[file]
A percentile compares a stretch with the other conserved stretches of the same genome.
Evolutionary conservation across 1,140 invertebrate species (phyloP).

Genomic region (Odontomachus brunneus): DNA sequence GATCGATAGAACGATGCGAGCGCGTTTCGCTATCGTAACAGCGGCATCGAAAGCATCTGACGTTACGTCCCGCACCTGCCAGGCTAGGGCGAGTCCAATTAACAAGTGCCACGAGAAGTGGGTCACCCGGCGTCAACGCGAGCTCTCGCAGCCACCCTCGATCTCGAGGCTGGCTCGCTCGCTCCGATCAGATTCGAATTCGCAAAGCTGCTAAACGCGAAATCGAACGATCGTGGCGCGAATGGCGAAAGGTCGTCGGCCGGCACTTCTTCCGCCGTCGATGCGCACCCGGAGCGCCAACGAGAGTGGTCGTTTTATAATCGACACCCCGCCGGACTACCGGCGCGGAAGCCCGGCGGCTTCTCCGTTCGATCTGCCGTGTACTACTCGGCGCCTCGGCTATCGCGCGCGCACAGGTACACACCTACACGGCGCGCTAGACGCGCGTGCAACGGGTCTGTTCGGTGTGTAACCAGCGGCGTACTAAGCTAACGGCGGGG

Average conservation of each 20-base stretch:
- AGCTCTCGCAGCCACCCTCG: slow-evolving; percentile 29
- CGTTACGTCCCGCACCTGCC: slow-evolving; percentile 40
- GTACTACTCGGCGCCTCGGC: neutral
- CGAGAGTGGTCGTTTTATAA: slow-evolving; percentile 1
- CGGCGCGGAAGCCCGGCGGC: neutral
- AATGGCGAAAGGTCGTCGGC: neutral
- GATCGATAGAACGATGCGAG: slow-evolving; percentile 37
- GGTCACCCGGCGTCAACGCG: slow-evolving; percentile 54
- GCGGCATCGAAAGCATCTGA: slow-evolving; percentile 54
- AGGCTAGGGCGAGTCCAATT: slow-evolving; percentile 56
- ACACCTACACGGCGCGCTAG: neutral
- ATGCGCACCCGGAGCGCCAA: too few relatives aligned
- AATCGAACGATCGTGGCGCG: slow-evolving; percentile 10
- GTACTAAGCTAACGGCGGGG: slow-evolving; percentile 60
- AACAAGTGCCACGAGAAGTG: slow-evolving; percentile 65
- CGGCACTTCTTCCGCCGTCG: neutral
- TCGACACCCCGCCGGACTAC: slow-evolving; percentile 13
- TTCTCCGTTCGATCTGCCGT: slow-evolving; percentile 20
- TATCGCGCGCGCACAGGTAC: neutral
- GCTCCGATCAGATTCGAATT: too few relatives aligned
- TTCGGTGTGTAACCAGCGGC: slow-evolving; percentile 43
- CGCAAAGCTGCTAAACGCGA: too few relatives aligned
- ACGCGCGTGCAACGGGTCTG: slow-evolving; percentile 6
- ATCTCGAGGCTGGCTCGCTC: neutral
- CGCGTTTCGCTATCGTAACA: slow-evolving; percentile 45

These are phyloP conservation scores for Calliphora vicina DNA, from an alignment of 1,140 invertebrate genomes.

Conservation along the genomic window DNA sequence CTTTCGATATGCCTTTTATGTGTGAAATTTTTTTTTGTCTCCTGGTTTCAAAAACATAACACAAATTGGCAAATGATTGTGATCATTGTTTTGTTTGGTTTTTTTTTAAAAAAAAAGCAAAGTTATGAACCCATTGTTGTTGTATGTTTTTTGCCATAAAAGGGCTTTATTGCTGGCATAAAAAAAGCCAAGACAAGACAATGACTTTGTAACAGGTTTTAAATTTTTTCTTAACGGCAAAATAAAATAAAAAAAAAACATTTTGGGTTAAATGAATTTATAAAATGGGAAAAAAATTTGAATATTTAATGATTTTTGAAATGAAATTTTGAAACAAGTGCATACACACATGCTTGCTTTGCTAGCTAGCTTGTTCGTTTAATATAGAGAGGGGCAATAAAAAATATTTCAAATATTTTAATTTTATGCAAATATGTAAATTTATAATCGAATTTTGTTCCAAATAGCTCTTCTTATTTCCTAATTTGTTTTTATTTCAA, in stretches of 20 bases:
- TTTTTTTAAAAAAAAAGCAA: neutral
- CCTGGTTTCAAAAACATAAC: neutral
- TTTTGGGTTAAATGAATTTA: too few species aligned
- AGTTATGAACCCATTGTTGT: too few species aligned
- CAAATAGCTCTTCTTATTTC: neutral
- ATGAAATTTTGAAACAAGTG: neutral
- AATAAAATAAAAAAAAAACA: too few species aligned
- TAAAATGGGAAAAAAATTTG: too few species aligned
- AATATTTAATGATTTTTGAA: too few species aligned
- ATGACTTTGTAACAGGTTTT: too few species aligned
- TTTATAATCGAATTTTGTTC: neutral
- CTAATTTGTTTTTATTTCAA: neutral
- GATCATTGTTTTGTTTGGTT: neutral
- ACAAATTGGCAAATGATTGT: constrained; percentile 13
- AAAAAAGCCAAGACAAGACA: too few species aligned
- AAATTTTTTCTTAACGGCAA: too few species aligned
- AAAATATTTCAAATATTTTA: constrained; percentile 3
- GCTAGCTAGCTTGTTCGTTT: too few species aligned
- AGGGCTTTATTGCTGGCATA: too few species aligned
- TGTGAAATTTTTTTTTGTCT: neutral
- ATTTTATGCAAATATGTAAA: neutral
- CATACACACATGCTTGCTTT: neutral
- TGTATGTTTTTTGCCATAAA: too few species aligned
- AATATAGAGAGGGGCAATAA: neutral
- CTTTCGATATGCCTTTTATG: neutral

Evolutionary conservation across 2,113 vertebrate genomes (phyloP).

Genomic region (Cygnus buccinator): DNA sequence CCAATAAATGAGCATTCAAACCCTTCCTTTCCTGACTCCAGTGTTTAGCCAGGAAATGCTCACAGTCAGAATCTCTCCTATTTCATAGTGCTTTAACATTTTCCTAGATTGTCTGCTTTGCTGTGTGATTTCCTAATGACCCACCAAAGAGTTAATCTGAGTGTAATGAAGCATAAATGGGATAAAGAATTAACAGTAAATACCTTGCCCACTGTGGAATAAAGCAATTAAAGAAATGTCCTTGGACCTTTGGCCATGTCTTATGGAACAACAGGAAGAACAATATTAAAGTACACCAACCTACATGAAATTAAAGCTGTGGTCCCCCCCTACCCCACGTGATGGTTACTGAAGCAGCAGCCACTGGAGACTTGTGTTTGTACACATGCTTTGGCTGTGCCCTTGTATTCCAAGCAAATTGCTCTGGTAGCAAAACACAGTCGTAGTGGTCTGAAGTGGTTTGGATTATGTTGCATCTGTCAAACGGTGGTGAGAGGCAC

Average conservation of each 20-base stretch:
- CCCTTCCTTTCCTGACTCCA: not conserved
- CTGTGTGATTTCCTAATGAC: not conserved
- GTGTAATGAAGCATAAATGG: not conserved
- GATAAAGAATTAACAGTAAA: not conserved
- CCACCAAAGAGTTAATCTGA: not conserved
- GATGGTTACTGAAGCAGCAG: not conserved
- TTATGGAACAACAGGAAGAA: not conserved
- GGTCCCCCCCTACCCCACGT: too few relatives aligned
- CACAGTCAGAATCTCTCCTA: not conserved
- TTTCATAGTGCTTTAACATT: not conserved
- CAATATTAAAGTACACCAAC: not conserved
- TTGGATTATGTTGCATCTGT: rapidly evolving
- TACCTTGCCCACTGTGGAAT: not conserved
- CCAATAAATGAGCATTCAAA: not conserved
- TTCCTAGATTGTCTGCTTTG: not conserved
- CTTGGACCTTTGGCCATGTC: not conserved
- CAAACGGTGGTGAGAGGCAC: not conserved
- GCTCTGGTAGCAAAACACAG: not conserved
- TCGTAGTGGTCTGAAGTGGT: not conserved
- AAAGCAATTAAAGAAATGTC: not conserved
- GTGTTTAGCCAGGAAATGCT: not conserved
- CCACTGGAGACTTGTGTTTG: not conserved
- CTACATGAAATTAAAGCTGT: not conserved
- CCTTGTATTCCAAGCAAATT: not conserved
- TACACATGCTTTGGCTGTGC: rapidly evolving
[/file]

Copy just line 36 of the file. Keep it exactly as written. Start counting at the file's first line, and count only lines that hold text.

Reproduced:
- CAAATAGCTCTTCTTATTTC: neutral